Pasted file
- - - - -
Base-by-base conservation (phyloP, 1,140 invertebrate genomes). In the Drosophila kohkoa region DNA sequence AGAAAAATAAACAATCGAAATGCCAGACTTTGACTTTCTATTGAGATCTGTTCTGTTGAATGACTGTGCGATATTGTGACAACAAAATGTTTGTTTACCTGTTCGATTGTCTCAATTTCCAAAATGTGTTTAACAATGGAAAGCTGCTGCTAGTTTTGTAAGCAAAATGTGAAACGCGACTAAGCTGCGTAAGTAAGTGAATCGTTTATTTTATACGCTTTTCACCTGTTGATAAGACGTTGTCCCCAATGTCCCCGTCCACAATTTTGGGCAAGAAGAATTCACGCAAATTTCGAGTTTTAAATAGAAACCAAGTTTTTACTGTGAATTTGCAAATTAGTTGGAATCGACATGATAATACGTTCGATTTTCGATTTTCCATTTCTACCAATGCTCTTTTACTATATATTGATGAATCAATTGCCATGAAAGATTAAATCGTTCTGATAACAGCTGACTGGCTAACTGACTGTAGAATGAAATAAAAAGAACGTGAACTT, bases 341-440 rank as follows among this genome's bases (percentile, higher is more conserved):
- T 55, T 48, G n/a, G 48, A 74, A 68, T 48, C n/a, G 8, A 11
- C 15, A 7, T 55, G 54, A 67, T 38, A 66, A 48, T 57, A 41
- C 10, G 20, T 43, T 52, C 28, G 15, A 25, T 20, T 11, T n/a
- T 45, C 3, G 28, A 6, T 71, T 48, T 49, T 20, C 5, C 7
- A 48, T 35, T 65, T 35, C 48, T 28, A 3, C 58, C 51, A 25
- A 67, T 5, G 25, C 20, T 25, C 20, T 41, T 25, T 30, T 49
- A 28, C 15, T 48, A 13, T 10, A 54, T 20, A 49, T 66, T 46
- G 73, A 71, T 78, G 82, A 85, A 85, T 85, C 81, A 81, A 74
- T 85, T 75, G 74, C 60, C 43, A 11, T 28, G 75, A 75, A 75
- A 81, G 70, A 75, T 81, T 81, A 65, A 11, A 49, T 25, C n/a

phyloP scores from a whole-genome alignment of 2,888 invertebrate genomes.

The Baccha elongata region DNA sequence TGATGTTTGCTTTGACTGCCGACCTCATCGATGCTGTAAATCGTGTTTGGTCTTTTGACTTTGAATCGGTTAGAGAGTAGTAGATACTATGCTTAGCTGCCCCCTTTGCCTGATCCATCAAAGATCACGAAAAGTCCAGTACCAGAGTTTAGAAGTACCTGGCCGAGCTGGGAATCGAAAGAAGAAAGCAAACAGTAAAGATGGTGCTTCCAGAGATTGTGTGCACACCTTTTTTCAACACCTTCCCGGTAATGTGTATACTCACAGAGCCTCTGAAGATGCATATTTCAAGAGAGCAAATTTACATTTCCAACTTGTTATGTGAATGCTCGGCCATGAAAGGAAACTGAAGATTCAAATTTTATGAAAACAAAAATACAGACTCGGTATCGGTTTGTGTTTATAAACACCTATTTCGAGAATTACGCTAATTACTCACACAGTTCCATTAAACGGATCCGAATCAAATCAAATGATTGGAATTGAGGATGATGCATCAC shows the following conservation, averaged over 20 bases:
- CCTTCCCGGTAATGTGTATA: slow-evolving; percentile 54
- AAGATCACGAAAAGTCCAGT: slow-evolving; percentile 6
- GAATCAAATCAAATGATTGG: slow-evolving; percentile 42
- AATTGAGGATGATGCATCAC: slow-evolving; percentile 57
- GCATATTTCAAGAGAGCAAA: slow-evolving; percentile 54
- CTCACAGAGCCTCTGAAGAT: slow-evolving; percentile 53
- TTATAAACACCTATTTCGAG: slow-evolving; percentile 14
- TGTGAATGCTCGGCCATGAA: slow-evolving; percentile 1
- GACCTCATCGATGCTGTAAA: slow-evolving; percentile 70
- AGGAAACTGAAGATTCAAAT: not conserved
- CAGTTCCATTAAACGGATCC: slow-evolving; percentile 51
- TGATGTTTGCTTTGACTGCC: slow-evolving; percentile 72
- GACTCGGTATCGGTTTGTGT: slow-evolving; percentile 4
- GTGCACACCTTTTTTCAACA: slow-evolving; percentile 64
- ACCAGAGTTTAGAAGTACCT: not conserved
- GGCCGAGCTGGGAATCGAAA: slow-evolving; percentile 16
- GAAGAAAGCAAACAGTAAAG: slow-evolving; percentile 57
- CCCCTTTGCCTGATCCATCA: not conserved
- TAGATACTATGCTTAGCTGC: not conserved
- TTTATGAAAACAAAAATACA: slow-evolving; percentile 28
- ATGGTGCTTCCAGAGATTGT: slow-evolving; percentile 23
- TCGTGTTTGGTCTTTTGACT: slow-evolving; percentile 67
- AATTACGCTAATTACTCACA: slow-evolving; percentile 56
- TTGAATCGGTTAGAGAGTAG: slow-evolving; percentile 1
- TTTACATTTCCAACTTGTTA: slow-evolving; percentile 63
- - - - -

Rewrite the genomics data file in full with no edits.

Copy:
Base-by-base conservation (phyloP, 1,140 invertebrate genomes). In the Drosophila kohkoa region DNA sequence AGAAAAATAAACAATCGAAATGCCAGACTTTGACTTTCTATTGAGATCTGTTCTGTTGAATGACTGTGCGATATTGTGACAACAAAATGTTTGTTTACCTGTTCGATTGTCTCAATTTCCAAAATGTGTTTAACAATGGAAAGCTGCTGCTAGTTTTGTAAGCAAAATGTGAAACGCGACTAAGCTGCGTAAGTAAGTGAATCGTTTATTTTATACGCTTTTCACCTGTTGATAAGACGTTGTCCCCAATGTCCCCGTCCACAATTTTGGGCAAGAAGAATTCACGCAAATTTCGAGTTTTAAATAGAAACCAAGTTTTTACTGTGAATTTGCAAATTAGTTGGAATCGACATGATAATACGTTCGATTTTCGATTTTCCATTTCTACCAATGCTCTTTTACTATATATTGATGAATCAATTGCCATGAAAGATTAAATCGTTCTGATAACAGCTGACTGGCTAACTGACTGTAGAATGAAATAAAAAGAACGTGAACTT, bases 341-440 rank as follows among this genome's bases (percentile, higher is more conserved):
- T 55, T 48, G n/a, G 48, A 74, A 68, T 48, C n/a, G 8, A 11
- C 15, A 7, T 55, G 54, A 67, T 38, A 66, A 48, T 57, A 41
- C 10, G 20, T 43, T 52, C 28, G 15, A 25, T 20, T 11, T n/a
- T 45, C 3, G 28, A 6, T 71, T 48, T 49, T 20, C 5, C 7
- A 48, T 35, T 65, T 35, C 48, T 28, A 3, C 58, C 51, A 25
- A 67, T 5, G 25, C 20, T 25, C 20, T 41, T 25, T 30, T 49
- A 28, C 15, T 48, A 13, T 10, A 54, T 20, A 49, T 66, T 46
- G 73, A 71, T 78, G 82, A 85, A 85, T 85, C 81, A 81, A 74
- T 85, T 75, G 74, C 60, C 43, A 11, T 28, G 75, A 75, A 75
- A 81, G 70, A 75, T 81, T 81, A 65, A 11, A 49, T 25, C n/a

phyloP scores from a whole-genome alignment of 2,888 invertebrate genomes.

The Baccha elongata region DNA sequence TGATGTTTGCTTTGACTGCCGACCTCATCGATGCTGTAAATCGTGTTTGGTCTTTTGACTTTGAATCGGTTAGAGAGTAGTAGATACTATGCTTAGCTGCCCCCTTTGCCTGATCCATCAAAGATCACGAAAAGTCCAGTACCAGAGTTTAGAAGTACCTGGCCGAGCTGGGAATCGAAAGAAGAAAGCAAACAGTAAAGATGGTGCTTCCAGAGATTGTGTGCACACCTTTTTTCAACACCTTCCCGGTAATGTGTATACTCACAGAGCCTCTGAAGATGCATATTTCAAGAGAGCAAATTTACATTTCCAACTTGTTATGTGAATGCTCGGCCATGAAAGGAAACTGAAGATTCAAATTTTATGAAAACAAAAATACAGACTCGGTATCGGTTTGTGTTTATAAACACCTATTTCGAGAATTACGCTAATTACTCACACAGTTCCATTAAACGGATCCGAATCAAATCAAATGATTGGAATTGAGGATGATGCATCAC shows the following conservation, averaged over 20 bases:
- CCTTCCCGGTAATGTGTATA: slow-evolving; percentile 54
- AAGATCACGAAAAGTCCAGT: slow-evolving; percentile 6
- GAATCAAATCAAATGATTGG: slow-evolving; percentile 42
- AATTGAGGATGATGCATCAC: slow-evolving; percentile 57
- GCATATTTCAAGAGAGCAAA: slow-evolving; percentile 54
- CTCACAGAGCCTCTGAAGAT: slow-evolving; percentile 53
- TTATAAACACCTATTTCGAG: slow-evolving; percentile 14
- TGTGAATGCTCGGCCATGAA: slow-evolving; percentile 1
- GACCTCATCGATGCTGTAAA: slow-evolving; percentile 70
- AGGAAACTGAAGATTCAAAT: not conserved
- CAGTTCCATTAAACGGATCC: slow-evolving; percentile 51
- TGATGTTTGCTTTGACTGCC: slow-evolving; percentile 72
- GACTCGGTATCGGTTTGTGT: slow-evolving; percentile 4
- GTGCACACCTTTTTTCAACA: slow-evolving; percentile 64
- ACCAGAGTTTAGAAGTACCT: not conserved
- GGCCGAGCTGGGAATCGAAA: slow-evolving; percentile 16
- GAAGAAAGCAAACAGTAAAG: slow-evolving; percentile 57
- CCCCTTTGCCTGATCCATCA: not conserved
- TAGATACTATGCTTAGCTGC: not conserved
- TTTATGAAAACAAAAATACA: slow-evolving; percentile 28
- ATGGTGCTTCCAGAGATTGT: slow-evolving; percentile 23
- TCGTGTTTGGTCTTTTGACT: slow-evolving; percentile 67
- AATTACGCTAATTACTCACA: slow-evolving; percentile 56
- TTGAATCGGTTAGAGAGTAG: slow-evolving; percentile 1
- TTTACATTTCCAACTTGTTA: slow-evolving; percentile 63